Theatre Through the Years – The Beginning
It’s important that as an industry we never forget where we have come from, because there are lessons embedded in our past that will help us in our future and it holds the keys to our road out of this pandemic. So here in the UK theatre started as a set of traditional rituals performed by Celtic and Pagan cleric, but real theatre as we know was created in Greece, comedy and plays were first performed in 6th century BCE. It was developed as it made its way through Europe, like the Olympic flame, arriving in the UK around the 5th Century, where over the cause of 2000 years we have adopted, developed and changed it to what we know today. In this time of uncertainty, where the industry is forced to a standstill, we need to stop, take stock and return to our roots. Not to Greece, but to the way we sold it the whole entertainment thing to the crowds, both as audience and participants, by going out into the community and doing what we love more. The 21st century extends the community around us as we meet and find people online who share in our own personal unique creativity.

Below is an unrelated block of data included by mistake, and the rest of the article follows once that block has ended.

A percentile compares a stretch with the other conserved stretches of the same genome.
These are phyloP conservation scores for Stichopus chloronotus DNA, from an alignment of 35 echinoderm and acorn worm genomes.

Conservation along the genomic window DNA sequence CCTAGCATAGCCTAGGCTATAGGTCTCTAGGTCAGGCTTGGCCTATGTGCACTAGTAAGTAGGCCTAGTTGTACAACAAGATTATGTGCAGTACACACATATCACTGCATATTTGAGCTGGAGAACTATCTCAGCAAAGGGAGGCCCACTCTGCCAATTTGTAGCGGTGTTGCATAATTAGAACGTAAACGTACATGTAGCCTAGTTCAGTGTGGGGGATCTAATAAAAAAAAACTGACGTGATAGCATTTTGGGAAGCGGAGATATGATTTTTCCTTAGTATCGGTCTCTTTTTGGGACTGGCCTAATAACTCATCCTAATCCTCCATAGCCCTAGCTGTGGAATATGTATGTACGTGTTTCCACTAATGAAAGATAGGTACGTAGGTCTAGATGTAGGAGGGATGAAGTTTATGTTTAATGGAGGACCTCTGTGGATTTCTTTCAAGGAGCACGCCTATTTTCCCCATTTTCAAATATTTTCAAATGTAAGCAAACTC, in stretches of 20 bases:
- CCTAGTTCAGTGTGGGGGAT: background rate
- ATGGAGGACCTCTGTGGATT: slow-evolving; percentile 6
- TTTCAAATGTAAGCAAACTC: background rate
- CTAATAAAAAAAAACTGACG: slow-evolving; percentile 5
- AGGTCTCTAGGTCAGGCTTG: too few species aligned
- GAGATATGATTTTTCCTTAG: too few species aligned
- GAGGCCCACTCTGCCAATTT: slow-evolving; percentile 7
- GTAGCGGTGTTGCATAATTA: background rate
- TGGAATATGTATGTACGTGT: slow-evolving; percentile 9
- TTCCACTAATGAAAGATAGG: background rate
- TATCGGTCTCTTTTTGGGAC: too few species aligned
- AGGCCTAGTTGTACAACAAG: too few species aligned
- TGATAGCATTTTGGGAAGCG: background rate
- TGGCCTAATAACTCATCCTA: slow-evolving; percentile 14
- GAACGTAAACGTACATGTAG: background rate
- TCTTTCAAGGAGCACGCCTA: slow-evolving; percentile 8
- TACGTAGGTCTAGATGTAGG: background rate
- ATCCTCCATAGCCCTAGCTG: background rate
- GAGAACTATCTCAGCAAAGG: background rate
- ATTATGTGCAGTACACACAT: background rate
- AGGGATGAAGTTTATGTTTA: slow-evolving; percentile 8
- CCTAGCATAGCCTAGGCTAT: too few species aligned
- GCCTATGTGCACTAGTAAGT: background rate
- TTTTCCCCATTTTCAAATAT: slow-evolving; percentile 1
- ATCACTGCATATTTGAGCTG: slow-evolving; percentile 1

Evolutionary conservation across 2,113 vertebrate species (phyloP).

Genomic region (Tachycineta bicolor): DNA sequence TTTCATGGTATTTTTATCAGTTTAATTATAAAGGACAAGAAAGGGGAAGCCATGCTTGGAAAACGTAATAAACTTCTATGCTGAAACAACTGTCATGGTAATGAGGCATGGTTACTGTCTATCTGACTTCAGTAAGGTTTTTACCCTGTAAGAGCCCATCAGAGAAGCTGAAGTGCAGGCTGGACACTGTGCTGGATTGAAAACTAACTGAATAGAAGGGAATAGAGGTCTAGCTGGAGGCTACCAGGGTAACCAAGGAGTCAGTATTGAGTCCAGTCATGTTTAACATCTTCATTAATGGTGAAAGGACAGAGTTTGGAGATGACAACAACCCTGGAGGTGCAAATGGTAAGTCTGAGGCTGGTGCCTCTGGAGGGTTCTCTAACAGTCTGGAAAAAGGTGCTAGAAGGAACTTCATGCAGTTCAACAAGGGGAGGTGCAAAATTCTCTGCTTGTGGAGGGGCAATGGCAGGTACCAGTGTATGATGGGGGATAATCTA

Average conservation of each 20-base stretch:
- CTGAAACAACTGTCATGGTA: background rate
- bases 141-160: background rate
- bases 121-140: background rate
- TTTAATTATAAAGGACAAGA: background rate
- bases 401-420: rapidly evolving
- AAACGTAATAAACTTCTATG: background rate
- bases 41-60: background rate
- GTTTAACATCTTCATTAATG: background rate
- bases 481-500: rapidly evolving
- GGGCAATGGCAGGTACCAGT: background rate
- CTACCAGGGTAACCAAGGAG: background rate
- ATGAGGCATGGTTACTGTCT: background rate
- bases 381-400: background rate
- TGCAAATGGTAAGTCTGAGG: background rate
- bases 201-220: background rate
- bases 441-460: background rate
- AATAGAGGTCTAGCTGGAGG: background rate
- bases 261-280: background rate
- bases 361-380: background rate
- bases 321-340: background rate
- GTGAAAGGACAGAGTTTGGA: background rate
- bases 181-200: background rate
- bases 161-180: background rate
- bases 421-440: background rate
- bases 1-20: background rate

Final Thought
Keeping in touch is so important as we begin this long road to recovery. I find there is nothing more uplifting then hearing both positives and struggles from others as we share this journey together. So please do feel free to contact me at any time either through social media or email.   Networking and supporting each other is more important than ever before, but the industry will get through this, we will come back bigger, better and stronger than ever.   If you know anyone who would like to receive these emails please get them to email me through info@aticket2ride.co.uk to be included, don’t forget to add this address into your contacts to stop the emails going to your junk box, as well as subscribe to the YouTube channel and follow me on social media.

Funding in the Arts

We often read that theatres should be working with more diversity in their performances and possibly being penalised if they fail. At the same time there’s this discussion about lack of funding for new works. Surely there is a link between the 2 here?

I think maybe we forget a few things, for instance all of today’s great shows all started the same way trying to source funding. Look at Les Miserable, when you look back at when the idea was first hatched it was, in all cases, the rejected play and for no other reason than it had miserable is the title. Yet as it began its 30th season 2015 it had become one the best loved and longest running musicals of all time being translated into 22 languages with productions in 42 counties and 319 cities.